What is scope creep?

Scope creep is unpredictable, like a snake in the grass, waiting silently for the right moment to strike its prey, it may be detrimental to the health of your projects. If it not addressed and managed effectively it can be a real threat to your project management process. An initial understanding of scope creep is needed in order to effectively tackle issues it brings.

scope creepWhat is the project scope? A project scope is simply the defined parameters of a project. Often times, project priorities and needs may change or shift throughout the course of the project management process. Scope creep which is also referred to as feature creep or functionality creep, is the uncontrolled changes or continuous growth in a project’s overall scope. (Source: www.wikipedia.org) Though scope creep is a common phenomenon in project management, it is generally seen as negative and should be avoided or minimized at all costs.

Scope creep in reality

The Project Management HUT provides some great examples of the impact that scope creep can have on your projects:

“A Project Manager told me about a problem she was having. Her management was asking her to create status reports for project that she was not involved in. She had to hold meetings and document information for four other projects. On average it probably stole 6 to 8 hours a week away from her real project.”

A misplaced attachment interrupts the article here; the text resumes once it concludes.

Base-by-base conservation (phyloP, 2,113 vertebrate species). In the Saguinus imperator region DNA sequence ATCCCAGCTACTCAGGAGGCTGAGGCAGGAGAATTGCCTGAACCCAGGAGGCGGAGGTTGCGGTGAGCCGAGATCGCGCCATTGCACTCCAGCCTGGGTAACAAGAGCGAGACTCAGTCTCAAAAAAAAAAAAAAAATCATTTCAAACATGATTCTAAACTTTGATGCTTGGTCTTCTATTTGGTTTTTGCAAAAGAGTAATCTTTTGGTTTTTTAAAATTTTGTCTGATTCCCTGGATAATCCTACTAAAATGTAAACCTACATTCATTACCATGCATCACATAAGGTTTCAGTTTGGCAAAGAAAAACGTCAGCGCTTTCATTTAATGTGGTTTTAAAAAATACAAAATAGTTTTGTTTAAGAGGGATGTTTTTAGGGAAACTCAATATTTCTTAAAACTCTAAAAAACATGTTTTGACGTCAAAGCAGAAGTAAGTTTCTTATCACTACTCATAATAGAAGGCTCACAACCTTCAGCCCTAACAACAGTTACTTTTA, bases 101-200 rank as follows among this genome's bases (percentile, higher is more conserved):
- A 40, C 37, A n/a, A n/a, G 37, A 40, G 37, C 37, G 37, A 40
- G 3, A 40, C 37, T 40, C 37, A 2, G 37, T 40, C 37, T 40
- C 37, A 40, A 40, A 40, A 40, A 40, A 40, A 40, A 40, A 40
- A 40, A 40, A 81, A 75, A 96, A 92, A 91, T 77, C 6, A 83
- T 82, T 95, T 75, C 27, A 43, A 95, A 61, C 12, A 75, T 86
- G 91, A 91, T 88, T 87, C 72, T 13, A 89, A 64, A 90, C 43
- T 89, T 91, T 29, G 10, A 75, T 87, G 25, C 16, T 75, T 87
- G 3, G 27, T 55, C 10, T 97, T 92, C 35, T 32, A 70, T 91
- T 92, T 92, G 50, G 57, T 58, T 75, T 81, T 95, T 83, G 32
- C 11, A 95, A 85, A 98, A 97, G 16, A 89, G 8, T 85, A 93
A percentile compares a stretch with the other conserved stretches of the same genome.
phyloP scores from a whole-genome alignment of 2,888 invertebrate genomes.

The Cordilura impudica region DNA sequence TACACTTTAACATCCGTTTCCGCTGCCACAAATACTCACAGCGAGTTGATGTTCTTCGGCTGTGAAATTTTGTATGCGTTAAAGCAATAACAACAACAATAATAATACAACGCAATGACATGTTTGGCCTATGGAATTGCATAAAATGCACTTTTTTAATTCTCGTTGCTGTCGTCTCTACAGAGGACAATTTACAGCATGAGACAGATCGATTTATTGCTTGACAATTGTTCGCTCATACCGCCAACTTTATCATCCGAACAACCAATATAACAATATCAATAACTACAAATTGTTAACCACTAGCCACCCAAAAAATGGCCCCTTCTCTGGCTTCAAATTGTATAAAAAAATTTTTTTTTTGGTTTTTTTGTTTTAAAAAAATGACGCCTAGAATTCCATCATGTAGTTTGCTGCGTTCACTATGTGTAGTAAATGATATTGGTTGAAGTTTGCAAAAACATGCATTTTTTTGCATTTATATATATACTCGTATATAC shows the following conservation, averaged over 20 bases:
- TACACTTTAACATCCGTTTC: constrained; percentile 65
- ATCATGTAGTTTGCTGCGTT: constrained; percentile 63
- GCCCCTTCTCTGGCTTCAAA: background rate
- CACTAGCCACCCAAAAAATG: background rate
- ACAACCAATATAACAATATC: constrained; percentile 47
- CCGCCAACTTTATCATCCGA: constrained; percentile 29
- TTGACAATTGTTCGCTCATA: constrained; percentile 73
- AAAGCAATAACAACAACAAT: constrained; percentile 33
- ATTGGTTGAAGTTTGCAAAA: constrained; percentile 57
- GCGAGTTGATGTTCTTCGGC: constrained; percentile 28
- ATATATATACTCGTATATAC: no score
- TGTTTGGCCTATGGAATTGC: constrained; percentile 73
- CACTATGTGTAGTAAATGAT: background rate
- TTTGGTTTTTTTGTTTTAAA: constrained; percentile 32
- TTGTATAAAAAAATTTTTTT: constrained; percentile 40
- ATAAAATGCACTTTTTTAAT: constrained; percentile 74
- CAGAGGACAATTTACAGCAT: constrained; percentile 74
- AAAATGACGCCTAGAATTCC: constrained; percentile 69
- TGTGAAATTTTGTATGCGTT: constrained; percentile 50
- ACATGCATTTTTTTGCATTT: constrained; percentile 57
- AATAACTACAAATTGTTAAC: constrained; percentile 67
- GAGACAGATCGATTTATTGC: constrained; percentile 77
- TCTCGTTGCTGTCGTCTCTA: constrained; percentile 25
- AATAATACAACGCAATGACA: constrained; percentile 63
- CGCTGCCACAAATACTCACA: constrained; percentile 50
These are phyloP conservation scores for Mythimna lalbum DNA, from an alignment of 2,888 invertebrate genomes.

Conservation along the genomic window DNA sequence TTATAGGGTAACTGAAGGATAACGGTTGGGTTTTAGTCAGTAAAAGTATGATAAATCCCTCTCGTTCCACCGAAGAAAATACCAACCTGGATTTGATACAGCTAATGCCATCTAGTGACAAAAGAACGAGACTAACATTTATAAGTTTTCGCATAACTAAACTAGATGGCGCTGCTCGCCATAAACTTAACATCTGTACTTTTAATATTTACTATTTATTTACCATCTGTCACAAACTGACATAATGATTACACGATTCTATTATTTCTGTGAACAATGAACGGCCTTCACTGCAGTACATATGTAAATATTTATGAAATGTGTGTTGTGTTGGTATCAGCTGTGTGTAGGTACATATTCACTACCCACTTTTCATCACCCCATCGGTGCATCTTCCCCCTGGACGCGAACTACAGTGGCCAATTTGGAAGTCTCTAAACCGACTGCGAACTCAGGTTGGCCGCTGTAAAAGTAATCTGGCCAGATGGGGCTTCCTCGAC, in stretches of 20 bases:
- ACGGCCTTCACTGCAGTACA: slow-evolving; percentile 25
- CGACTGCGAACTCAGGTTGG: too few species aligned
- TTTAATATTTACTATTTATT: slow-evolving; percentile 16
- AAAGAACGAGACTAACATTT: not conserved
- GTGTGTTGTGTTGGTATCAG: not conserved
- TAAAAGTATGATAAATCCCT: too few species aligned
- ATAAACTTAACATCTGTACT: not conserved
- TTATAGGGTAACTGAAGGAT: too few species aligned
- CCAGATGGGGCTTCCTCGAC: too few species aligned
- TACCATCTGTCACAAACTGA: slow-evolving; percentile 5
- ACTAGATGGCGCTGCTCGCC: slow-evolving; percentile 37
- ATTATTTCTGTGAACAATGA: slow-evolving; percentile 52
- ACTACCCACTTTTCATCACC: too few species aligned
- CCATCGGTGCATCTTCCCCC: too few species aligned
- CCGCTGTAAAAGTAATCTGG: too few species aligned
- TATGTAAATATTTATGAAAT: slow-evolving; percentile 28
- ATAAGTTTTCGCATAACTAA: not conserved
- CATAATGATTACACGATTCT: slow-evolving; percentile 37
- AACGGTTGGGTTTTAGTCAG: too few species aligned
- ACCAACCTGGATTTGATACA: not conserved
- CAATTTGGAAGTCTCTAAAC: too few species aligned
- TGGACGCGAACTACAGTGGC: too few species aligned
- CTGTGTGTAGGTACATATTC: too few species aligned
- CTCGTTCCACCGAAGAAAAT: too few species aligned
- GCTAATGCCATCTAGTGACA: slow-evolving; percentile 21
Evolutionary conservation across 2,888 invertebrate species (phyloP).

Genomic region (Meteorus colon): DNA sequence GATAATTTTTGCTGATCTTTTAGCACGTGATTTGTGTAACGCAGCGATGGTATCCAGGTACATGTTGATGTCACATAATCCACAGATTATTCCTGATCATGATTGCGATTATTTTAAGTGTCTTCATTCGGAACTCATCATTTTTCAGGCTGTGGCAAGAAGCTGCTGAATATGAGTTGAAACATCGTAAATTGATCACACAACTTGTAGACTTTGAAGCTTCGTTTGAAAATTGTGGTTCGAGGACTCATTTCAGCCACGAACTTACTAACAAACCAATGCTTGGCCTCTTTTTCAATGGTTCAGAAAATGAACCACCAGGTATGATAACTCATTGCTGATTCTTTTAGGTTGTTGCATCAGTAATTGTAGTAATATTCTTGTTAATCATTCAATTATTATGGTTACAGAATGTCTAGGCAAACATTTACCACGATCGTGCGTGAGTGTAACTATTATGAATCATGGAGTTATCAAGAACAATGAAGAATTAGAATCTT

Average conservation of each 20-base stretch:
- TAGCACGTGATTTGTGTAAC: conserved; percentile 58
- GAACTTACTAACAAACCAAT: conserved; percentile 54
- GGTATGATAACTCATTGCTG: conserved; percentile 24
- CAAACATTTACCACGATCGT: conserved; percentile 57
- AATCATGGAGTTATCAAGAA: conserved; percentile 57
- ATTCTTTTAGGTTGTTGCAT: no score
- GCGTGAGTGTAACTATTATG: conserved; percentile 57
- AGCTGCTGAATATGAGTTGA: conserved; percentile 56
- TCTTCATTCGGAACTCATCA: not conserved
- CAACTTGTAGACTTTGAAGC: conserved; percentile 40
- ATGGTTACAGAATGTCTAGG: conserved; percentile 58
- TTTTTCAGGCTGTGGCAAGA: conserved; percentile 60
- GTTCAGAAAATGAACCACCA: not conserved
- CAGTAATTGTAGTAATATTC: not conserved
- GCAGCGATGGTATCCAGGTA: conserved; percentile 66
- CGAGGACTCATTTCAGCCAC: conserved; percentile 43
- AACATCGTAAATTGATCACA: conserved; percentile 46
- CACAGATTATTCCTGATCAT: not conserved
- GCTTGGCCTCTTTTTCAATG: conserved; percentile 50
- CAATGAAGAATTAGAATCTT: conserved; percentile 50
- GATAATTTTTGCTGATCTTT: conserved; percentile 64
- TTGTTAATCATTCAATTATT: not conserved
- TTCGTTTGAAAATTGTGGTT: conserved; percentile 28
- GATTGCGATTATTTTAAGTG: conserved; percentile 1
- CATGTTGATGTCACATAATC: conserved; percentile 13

“You are developing a front end to an image storage system. The idea is to be able to store, annotate and reuse pieces of animation for video games. The trouble is you have 3 different studios that are giving input to it. Each group has a “gotta-have-it” set of features. These features are killing any hope of meeting the deadline.”
(Source: www.pmhut.com)

Like a ruthless python pouncing on a mouse, scope creep can sneak up on you and bite your project in the neck. With this in mind, what causes it?

Scope creep may be caused by some of the following factors:

  • Vague or unclear requirements from customers, employees and business partners
  • Failure to involve users during the initial phases of development
  • Poor communication and collaboration between project team members
  • Project leader has poor management skills
  • Underestimating the complexity of a project
  • Setting unrealistic project expectations
  • No clearly defined process or strategy in place to manage scope creep


Establishing a well-defined project that can easily adapt to changes along the way, will decrease the chances of budget overruns, missed deadline and overall project success.


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